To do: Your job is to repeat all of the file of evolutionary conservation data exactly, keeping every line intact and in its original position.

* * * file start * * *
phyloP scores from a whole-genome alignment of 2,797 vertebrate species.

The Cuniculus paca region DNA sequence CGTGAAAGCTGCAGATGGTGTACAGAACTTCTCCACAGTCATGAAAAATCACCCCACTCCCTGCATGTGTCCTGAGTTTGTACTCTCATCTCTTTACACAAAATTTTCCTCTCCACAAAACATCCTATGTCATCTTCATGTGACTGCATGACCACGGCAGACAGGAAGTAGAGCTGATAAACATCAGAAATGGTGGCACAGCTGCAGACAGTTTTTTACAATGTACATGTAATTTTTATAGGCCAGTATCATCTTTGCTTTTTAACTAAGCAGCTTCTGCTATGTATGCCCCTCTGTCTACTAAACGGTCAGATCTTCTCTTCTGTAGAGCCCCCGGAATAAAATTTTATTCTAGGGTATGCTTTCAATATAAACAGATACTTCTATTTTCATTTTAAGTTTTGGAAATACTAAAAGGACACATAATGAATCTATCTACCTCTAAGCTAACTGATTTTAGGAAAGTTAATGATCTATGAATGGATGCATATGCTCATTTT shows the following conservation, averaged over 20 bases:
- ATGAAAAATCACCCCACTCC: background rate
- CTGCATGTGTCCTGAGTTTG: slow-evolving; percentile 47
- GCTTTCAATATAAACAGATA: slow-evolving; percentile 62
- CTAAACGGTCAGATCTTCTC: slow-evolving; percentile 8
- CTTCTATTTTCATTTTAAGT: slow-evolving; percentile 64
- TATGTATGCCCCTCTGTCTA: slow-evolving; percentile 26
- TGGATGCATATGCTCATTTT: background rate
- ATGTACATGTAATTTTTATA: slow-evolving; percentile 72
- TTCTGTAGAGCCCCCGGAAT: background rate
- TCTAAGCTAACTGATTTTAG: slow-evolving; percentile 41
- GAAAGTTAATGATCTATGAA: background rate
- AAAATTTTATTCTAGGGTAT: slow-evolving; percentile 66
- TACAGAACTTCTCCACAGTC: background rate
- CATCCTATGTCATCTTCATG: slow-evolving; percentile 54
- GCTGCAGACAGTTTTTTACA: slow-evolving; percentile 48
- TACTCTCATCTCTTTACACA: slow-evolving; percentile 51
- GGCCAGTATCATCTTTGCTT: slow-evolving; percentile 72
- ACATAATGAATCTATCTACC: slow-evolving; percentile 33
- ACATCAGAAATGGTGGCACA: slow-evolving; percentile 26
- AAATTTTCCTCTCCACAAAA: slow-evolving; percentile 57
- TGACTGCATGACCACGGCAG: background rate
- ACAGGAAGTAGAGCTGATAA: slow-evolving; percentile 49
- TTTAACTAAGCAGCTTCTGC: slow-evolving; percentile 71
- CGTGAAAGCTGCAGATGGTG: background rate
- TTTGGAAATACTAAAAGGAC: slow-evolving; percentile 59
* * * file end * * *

phyloP scores from a whole-genome alignment of 2,797 vertebrate species.

The Cuniculus paca region DNA sequence CGTGAAAGCTGCAGATGGTGTACAGAACTTCTCCACAGTCATGAAAAATCACCCCACTCCCTGCATGTGTCCTGAGTTTGTACTCTCATCTCTTTACACAAAATTTTCCTCTCCACAAAACATCCTATGTCATCTTCATGTGACTGCATGACCACGGCAGACAGGAAGTAGAGCTGATAAACATCAGAAATGGTGGCACAGCTGCAGACAGTTTTTTACAATGTACATGTAATTTTTATAGGCCAGTATCATCTTTGCTTTTTAACTAAGCAGCTTCTGCTATGTATGCCCCTCTGTCTACTAAACGGTCAGATCTTCTCTTCTGTAGAGCCCCCGGAATAAAATTTTATTCTAGGGTATGCTTTCAATATAAACAGATACTTCTATTTTCATTTTAAGTTTTGGAAATACTAAAAGGACACATAATGAATCTATCTACCTCTAAGCTAACTGATTTTAGGAAAGTTAATGATCTATGAATGGATGCATATGCTCATTTT shows the following conservation, averaged over 20 bases:
- ATGAAAAATCACCCCACTCC: background rate
- CTGCATGTGTCCTGAGTTTG: slow-evolving; percentile 47
- GCTTTCAATATAAACAGATA: slow-evolving; percentile 62
- CTAAACGGTCAGATCTTCTC: slow-evolving; percentile 8
- CTTCTATTTTCATTTTAAGT: slow-evolving; percentile 64
- TATGTATGCCCCTCTGTCTA: slow-evolving; percentile 26
- TGGATGCATATGCTCATTTT: background rate
- ATGTACATGTAATTTTTATA: slow-evolving; percentile 72
- TTCTGTAGAGCCCCCGGAAT: background rate
- TCTAAGCTAACTGATTTTAG: slow-evolving; percentile 41
- GAAAGTTAATGATCTATGAA: background rate
- AAAATTTTATTCTAGGGTAT: slow-evolving; percentile 66
- TACAGAACTTCTCCACAGTC: background rate
- CATCCTATGTCATCTTCATG: slow-evolving; percentile 54
- GCTGCAGACAGTTTTTTACA: slow-evolving; percentile 48
- TACTCTCATCTCTTTACACA: slow-evolving; percentile 51
- GGCCAGTATCATCTTTGCTT: slow-evolving; percentile 72
- ACATAATGAATCTATCTACC: slow-evolving; percentile 33
- ACATCAGAAATGGTGGCACA: slow-evolving; percentile 26
- AAATTTTCCTCTCCACAAAA: slow-evolving; percentile 57
- TGACTGCATGACCACGGCAG: background rate
- ACAGGAAGTAGAGCTGATAA: slow-evolving; percentile 49
- TTTAACTAAGCAGCTTCTGC: slow-evolving; percentile 71
- CGTGAAAGCTGCAGATGGTG: background rate
- TTTGGAAATACTAAAAGGAC: slow-evolving; percentile 59